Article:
When: Thursday October 2, 2014 8 a.m. to 4 p.m.
Where: Paradise Point, San Diego, CA 92109
Who: All TDO’ers and even non-TDO’ers are welcome!
Dr. Peter Attia, MD
Peter is the President and co-founder of the Nutrition Science Initiative (NuSI), a California-based 501(c)(3). Peter is also a physician and former McKinsey & Company consultant, where he was a member of both the corporate risk and healthcare practices. Prior to his time at McKinsey, Peter spent five years at the Johns Hopkins Hospital as a general surgery resident, where he was the recipient of several prestigious awards, including Resident of the Year and the award for Excellence in Teaching, and the author of a comprehensive review of general surgery. Peter also spent two years at the National Institutes of Health as a surgical oncology fellow at the National Cancer Institute under Dr. Steve Rosenberg, where his research focused on the role of regulatory T cells in cancer regression and other immune-based therapies for cancer.
Peter is a 2012/2013 recipient of the French-American Foundation Young Leader’s Fellowship, which recognizes the most promising leaders in the United States and France under the age of 40.
Peter is the author of the popular blog, The Eating Academy (www.eatingacademy.com).
Peter earned his M.D. from Stanford University and holds a B.Sc. in mechanical engineering and applied mathematics from Queen’s University in Kingston, Ontario, Canada, where he also taught and helped design the calculus curriculum.
Talk 2: It was the best of times, it was the worst of times
How do we fix healthcare in this country? At one end of the continuum, the most intimate interactions with patients – the human elements – appear broken. Why is this so? More importantly, can this be fixed?
At the other end of the continuum, there is a structural elephant in the room that is the root cause of why ours is the only country spending 18% of our GDP on healthcare, despite not getting the value we’d expect.
This talk weaves two narratives into one story – two ends of the same book. The first narrative describes what Peter calls the two “best, worst experiences” of his life, the events that you’d never want to relive though, in retrospect, you realize you’re better for having endured them. These events changed the way Peter thinks about human interactions.
The second narrative takes a stark look at the flow of money into and out of the U.S. healthcare system and comes to a startling conclusion: there is no system on earth that would ever function properly with the incentives underpinning this system.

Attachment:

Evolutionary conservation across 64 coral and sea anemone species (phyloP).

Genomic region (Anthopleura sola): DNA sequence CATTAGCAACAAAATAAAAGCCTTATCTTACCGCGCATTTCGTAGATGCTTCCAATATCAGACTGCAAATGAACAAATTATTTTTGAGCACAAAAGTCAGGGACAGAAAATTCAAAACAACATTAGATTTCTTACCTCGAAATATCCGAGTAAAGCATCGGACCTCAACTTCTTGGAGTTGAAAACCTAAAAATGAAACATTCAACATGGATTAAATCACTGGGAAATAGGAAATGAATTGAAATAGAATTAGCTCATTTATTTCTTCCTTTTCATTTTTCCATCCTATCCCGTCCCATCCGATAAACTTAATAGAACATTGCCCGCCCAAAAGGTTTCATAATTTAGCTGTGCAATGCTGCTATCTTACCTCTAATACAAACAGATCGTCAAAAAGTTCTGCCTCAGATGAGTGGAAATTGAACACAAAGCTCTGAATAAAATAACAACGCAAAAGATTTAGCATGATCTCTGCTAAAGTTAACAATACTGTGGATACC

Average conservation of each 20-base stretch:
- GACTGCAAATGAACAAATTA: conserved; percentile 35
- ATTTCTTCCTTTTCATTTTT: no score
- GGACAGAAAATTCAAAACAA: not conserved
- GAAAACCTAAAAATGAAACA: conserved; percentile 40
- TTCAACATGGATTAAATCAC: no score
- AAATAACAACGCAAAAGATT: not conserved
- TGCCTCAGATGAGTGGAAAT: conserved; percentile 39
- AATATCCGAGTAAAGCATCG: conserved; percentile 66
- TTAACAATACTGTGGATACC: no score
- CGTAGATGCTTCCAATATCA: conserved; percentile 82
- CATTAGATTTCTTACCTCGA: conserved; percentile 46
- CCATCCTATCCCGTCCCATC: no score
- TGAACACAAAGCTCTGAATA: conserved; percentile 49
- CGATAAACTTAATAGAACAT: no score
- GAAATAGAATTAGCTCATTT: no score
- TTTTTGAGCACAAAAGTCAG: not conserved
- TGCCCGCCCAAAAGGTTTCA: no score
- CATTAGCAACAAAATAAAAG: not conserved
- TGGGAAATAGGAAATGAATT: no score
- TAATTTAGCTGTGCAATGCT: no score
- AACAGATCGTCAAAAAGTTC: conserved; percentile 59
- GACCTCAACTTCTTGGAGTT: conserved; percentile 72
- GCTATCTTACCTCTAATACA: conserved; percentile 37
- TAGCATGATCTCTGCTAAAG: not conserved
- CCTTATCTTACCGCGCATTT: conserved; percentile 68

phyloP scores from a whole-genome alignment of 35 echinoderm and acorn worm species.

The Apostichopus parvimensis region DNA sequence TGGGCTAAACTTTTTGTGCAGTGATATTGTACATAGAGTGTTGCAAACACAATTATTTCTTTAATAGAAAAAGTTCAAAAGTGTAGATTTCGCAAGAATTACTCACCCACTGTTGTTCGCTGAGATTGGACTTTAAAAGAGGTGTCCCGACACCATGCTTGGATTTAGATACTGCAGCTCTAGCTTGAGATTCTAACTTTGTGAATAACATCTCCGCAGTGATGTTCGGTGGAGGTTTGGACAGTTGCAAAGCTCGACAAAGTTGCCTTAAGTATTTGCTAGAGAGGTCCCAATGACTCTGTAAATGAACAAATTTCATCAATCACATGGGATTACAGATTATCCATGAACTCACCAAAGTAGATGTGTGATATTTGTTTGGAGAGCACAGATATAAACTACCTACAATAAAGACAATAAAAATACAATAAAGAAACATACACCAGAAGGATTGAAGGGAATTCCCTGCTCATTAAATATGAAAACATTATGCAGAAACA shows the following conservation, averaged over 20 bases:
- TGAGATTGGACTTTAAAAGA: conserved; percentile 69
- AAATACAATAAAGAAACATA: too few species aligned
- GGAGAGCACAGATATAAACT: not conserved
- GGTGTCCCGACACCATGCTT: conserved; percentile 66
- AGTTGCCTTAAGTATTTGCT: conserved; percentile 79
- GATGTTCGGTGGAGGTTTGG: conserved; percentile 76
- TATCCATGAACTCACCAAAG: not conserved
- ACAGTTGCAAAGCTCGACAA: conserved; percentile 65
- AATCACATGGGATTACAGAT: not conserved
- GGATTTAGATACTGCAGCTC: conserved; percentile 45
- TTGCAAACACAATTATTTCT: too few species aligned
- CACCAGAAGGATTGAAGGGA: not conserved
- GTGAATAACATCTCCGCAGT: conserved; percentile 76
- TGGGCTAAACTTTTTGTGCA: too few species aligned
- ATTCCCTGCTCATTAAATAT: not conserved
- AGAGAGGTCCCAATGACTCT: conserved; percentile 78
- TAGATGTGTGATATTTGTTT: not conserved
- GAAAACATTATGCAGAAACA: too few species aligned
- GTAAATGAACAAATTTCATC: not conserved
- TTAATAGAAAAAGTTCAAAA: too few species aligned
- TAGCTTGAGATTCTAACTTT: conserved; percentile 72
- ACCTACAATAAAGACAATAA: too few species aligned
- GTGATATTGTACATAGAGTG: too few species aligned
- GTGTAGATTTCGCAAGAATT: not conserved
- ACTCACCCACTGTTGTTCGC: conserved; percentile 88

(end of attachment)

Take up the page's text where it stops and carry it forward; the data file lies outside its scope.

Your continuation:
Our healthcare system can be fixed, but to do so we have to change the way we approach it from both ends of the spectrum.
Talk 1: The history of the cholesterol-heart hypothesis: 60 years of ambiguity
Most of the dietary recommendations made in the United States are not firmly grounded in well-controlled science. The implications for this are profound, especially at a time when two-thirds of Americans are overweight, and obesity and its related diseases – diabetes, heart disease, cancer, and Alzheimer’s disease to name a few – are claiming the lives of more people each year. In this presentation, Peter takes a close look at one such pillar of dietary wisdom, the recommendation that Americans minimize their consumption of dietary cholesterol and saturated fat in an effort to reduce heart disease.
Historically the field of temporomandibular disorders (TMD) has been based on testimonials, clinical opinion, and blind faith rather than science. The common premise became that optimum health was dependent on very specific and precise morphologic criteria. Due to the concerns of many today regarding professional credibility and intellectual honesty, the need for a scientific foundation to support various belief systems is of paramount importance. In fact, therapeutic approaches to TMD and orofacial pain are undergoing a major evolution away from the traditional mechanistic dental concepts of the past to the more current biopsychosocial medical concepts. The mind-set change requires a shift from a singular approach, in which cause and effect are thought to be known, to a multidisciplinary one in which cause is often uncertain, variable, and convoluted.
Because little is known about the natural course of TMD or which signs or symptoms will progress to more serious conditions and because all treatment approaches claim equal success, a special effort should be made to avoid aggressive, irreversible therapy. All management approaches must have a favorable risk-benefit ratio, be cost effective, and be evidenced based. The emphasis is on reversible management that facilitates the patient’s own natural healing capacity and with the patient being involved in the physical and behavioral management of their own problem.
Dr. Charles McNeill, DDS
DR. CHARLES McNEILL is a Professor Emeritus and the Director of the Center for Orofacial Pain at the University of California, San Francisco. He is a Diplomate of the American Board of Orofacial Pain and a Fellow of the American College of Dentists and the International College of Dentists. Dr. McNeill is a member of the OKU Dental Honor Society and is an Honorary member of the American Academy of Oral Medicine. He is a member and former President of both the American Academy of Restorative Dentistry and American Academy of Orofacial Pain and is a past-editor of the Journal of Orofacial Pain. He has authored many articles, abstracts and book chapters, edited four books and lectured extensively on the subjects of TMD, orofacial pain and occlusion.